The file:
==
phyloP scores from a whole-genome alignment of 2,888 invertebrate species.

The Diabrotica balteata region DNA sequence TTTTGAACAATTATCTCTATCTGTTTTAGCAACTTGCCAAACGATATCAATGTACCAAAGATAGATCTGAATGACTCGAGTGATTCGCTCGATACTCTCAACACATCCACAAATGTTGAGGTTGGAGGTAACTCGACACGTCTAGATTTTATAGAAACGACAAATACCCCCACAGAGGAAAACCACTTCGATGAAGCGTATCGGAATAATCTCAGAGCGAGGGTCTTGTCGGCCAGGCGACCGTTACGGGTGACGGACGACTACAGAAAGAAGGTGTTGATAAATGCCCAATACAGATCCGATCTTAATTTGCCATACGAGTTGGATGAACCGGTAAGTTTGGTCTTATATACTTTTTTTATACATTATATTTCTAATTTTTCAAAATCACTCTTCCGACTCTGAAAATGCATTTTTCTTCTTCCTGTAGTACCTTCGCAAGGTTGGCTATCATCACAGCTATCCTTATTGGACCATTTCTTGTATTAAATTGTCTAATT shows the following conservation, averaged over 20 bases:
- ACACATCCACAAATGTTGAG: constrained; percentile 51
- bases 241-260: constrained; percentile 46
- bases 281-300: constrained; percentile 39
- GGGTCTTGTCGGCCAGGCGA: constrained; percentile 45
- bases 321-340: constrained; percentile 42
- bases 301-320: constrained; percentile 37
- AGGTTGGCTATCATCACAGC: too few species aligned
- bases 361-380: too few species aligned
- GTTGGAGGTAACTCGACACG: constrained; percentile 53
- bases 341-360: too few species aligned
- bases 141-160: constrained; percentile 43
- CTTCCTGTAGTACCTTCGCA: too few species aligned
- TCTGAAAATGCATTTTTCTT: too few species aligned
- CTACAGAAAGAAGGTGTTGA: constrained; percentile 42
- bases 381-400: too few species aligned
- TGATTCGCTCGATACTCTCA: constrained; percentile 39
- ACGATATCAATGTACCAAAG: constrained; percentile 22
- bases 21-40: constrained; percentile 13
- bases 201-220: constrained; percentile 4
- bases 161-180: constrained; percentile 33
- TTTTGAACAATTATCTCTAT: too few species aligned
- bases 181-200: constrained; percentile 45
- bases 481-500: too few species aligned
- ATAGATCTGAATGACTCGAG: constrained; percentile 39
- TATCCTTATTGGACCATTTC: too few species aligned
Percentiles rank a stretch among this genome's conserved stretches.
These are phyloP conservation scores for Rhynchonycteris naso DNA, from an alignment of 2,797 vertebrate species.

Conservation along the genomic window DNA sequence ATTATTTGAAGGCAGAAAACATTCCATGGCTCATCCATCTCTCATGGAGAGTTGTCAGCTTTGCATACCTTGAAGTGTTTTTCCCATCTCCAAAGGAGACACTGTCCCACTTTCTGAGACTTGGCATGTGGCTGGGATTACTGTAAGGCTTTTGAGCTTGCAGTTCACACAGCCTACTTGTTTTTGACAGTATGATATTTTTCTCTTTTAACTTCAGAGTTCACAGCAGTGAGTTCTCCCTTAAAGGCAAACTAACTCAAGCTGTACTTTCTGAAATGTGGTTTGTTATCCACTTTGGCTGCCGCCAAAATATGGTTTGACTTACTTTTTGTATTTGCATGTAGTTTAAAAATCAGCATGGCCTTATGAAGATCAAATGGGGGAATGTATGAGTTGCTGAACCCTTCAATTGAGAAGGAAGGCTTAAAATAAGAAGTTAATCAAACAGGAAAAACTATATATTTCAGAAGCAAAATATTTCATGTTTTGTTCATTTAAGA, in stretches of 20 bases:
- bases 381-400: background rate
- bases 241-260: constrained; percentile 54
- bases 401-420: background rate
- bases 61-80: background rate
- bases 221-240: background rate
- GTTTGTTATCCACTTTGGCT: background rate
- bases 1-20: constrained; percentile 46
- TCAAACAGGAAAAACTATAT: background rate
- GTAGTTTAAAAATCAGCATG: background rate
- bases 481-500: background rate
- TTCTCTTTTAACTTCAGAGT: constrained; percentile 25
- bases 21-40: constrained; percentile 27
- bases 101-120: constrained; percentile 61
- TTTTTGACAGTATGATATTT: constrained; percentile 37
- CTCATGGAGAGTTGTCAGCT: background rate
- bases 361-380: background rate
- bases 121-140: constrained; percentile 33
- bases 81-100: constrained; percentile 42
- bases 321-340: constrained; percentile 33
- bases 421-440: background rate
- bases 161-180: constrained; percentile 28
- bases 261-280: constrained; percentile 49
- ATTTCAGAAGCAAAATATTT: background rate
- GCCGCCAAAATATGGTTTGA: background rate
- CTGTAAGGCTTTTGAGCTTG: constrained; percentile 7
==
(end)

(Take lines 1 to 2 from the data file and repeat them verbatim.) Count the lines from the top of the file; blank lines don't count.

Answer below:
phyloP scores from a whole-genome alignment of 2,888 invertebrate species.

The Diabrotica balteata region DNA sequence TTTTGAACAATTATCTCTATCTGTTTTAGCAACTTGCCAAACGATATCAATGTACCAAAGATAGATCTGAATGACTCGAGTGATTCGCTCGATACTCTCAACACATCCACAAATGTTGAGGTTGGAGGTAACTCGACACGTCTAGATTTTATAGAAACGACAAATACCCCCACAGAGGAAAACCACTTCGATGAAGCGTATCGGAATAATCTCAGAGCGAGGGTCTTGTCGGCCAGGCGACCGTTACGGGTGACGGACGACTACAGAAAGAAGGTGTTGATAAATGCCCAATACAGATCCGATCTTAATTTGCCATACGAGTTGGATGAACCGGTAAGTTTGGTCTTATATACTTTTTTTATACATTATATTTCTAATTTTTCAAAATCACTCTTCCGACTCTGAAAATGCATTTTTCTTCTTCCTGTAGTACCTTCGCAAGGTTGGCTATCATCACAGCTATCCTTATTGGACCATTTCTTGTATTAAATTGTCTAATT shows the following conservation, averaged over 20 bases: